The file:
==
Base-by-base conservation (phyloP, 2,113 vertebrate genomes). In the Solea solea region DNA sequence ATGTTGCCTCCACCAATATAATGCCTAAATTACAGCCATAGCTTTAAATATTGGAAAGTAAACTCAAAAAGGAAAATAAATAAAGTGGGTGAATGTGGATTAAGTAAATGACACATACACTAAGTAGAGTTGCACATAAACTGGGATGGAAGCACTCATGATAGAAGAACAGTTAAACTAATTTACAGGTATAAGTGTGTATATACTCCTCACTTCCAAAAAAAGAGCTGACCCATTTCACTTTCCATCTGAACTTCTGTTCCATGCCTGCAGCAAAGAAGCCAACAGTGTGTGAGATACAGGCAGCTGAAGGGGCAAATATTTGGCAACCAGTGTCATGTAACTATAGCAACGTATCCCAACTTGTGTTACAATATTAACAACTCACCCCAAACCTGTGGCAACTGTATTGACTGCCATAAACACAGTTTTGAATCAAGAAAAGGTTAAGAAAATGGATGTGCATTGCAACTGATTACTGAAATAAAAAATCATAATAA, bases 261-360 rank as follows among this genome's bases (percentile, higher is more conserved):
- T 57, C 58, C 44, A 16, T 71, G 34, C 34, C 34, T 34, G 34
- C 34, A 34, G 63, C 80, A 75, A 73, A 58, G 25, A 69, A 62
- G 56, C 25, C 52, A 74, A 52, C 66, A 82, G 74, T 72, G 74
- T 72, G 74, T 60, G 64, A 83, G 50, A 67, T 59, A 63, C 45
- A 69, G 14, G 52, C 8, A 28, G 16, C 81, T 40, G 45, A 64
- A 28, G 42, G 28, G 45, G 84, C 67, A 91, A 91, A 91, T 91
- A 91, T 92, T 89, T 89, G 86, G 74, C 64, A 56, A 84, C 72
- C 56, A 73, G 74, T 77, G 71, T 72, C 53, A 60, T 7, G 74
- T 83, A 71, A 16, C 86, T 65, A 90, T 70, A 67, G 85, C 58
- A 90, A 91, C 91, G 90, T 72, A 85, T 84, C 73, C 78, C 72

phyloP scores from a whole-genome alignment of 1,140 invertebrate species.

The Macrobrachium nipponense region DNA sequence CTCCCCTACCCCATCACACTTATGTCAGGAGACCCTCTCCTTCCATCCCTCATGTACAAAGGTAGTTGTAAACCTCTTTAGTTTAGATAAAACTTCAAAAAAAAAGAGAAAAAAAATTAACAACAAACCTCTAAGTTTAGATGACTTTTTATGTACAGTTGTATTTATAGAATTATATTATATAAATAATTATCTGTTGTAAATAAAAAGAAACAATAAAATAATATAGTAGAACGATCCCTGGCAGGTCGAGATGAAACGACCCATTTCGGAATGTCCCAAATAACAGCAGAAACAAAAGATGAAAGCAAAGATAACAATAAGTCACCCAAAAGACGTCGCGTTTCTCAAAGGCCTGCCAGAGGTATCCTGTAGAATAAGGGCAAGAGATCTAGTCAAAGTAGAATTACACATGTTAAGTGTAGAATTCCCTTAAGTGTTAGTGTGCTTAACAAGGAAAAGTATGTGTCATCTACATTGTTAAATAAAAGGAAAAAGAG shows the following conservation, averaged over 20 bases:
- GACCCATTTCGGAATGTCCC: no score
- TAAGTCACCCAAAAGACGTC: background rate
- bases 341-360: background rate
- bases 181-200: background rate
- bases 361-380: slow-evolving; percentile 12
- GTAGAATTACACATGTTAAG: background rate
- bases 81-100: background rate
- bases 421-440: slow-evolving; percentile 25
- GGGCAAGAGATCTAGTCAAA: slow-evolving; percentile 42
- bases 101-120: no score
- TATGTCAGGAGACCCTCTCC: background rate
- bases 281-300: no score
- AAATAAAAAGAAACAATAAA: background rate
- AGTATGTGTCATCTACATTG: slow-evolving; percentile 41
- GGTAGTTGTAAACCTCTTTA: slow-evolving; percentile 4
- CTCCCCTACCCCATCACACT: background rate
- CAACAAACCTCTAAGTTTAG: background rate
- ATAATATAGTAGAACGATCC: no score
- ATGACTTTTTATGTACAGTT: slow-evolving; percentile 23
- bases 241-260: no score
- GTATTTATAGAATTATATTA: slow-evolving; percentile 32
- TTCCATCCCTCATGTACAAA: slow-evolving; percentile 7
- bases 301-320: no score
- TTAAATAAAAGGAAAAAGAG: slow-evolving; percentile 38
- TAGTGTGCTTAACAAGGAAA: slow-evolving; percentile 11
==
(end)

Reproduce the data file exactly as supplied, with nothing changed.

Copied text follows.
Base-by-base conservation (phyloP, 2,113 vertebrate genomes). In the Solea solea region DNA sequence ATGTTGCCTCCACCAATATAATGCCTAAATTACAGCCATAGCTTTAAATATTGGAAAGTAAACTCAAAAAGGAAAATAAATAAAGTGGGTGAATGTGGATTAAGTAAATGACACATACACTAAGTAGAGTTGCACATAAACTGGGATGGAAGCACTCATGATAGAAGAACAGTTAAACTAATTTACAGGTATAAGTGTGTATATACTCCTCACTTCCAAAAAAAGAGCTGACCCATTTCACTTTCCATCTGAACTTCTGTTCCATGCCTGCAGCAAAGAAGCCAACAGTGTGTGAGATACAGGCAGCTGAAGGGGCAAATATTTGGCAACCAGTGTCATGTAACTATAGCAACGTATCCCAACTTGTGTTACAATATTAACAACTCACCCCAAACCTGTGGCAACTGTATTGACTGCCATAAACACAGTTTTGAATCAAGAAAAGGTTAAGAAAATGGATGTGCATTGCAACTGATTACTGAAATAAAAAATCATAATAA, bases 261-360 rank as follows among this genome's bases (percentile, higher is more conserved):
- T 57, C 58, C 44, A 16, T 71, G 34, C 34, C 34, T 34, G 34
- C 34, A 34, G 63, C 80, A 75, A 73, A 58, G 25, A 69, A 62
- G 56, C 25, C 52, A 74, A 52, C 66, A 82, G 74, T 72, G 74
- T 72, G 74, T 60, G 64, A 83, G 50, A 67, T 59, A 63, C 45
- A 69, G 14, G 52, C 8, A 28, G 16, C 81, T 40, G 45, A 64
- A 28, G 42, G 28, G 45, G 84, C 67, A 91, A 91, A 91, T 91
- A 91, T 92, T 89, T 89, G 86, G 74, C 64, A 56, A 84, C 72
- C 56, A 73, G 74, T 77, G 71, T 72, C 53, A 60, T 7, G 74
- T 83, A 71, A 16, C 86, T 65, A 90, T 70, A 67, G 85, C 58
- A 90, A 91, C 91, G 90, T 72, A 85, T 84, C 73, C 78, C 72

phyloP scores from a whole-genome alignment of 1,140 invertebrate species.

The Macrobrachium nipponense region DNA sequence CTCCCCTACCCCATCACACTTATGTCAGGAGACCCTCTCCTTCCATCCCTCATGTACAAAGGTAGTTGTAAACCTCTTTAGTTTAGATAAAACTTCAAAAAAAAAGAGAAAAAAAATTAACAACAAACCTCTAAGTTTAGATGACTTTTTATGTACAGTTGTATTTATAGAATTATATTATATAAATAATTATCTGTTGTAAATAAAAAGAAACAATAAAATAATATAGTAGAACGATCCCTGGCAGGTCGAGATGAAACGACCCATTTCGGAATGTCCCAAATAACAGCAGAAACAAAAGATGAAAGCAAAGATAACAATAAGTCACCCAAAAGACGTCGCGTTTCTCAAAGGCCTGCCAGAGGTATCCTGTAGAATAAGGGCAAGAGATCTAGTCAAAGTAGAATTACACATGTTAAGTGTAGAATTCCCTTAAGTGTTAGTGTGCTTAACAAGGAAAAGTATGTGTCATCTACATTGTTAAATAAAAGGAAAAAGAG shows the following conservation, averaged over 20 bases:
- GACCCATTTCGGAATGTCCC: no score
- TAAGTCACCCAAAAGACGTC: background rate
- bases 341-360: background rate
- bases 181-200: background rate
- bases 361-380: slow-evolving; percentile 12
- GTAGAATTACACATGTTAAG: background rate
- bases 81-100: background rate
- bases 421-440: slow-evolving; percentile 25
- GGGCAAGAGATCTAGTCAAA: slow-evolving; percentile 42
- bases 101-120: no score
- TATGTCAGGAGACCCTCTCC: background rate
- bases 281-300: no score
- AAATAAAAAGAAACAATAAA: background rate
- AGTATGTGTCATCTACATTG: slow-evolving; percentile 41
- GGTAGTTGTAAACCTCTTTA: slow-evolving; percentile 4
- CTCCCCTACCCCATCACACT: background rate
- CAACAAACCTCTAAGTTTAG: background rate
- ATAATATAGTAGAACGATCC: no score
- ATGACTTTTTATGTACAGTT: slow-evolving; percentile 23
- bases 241-260: no score
- GTATTTATAGAATTATATTA: slow-evolving; percentile 32
- TTCCATCCCTCATGTACAAA: slow-evolving; percentile 7
- bases 301-320: no score
- TTAAATAAAAGGAAAAAGAG: slow-evolving; percentile 38
- TAGTGTGCTTAACAAGGAAA: slow-evolving; percentile 11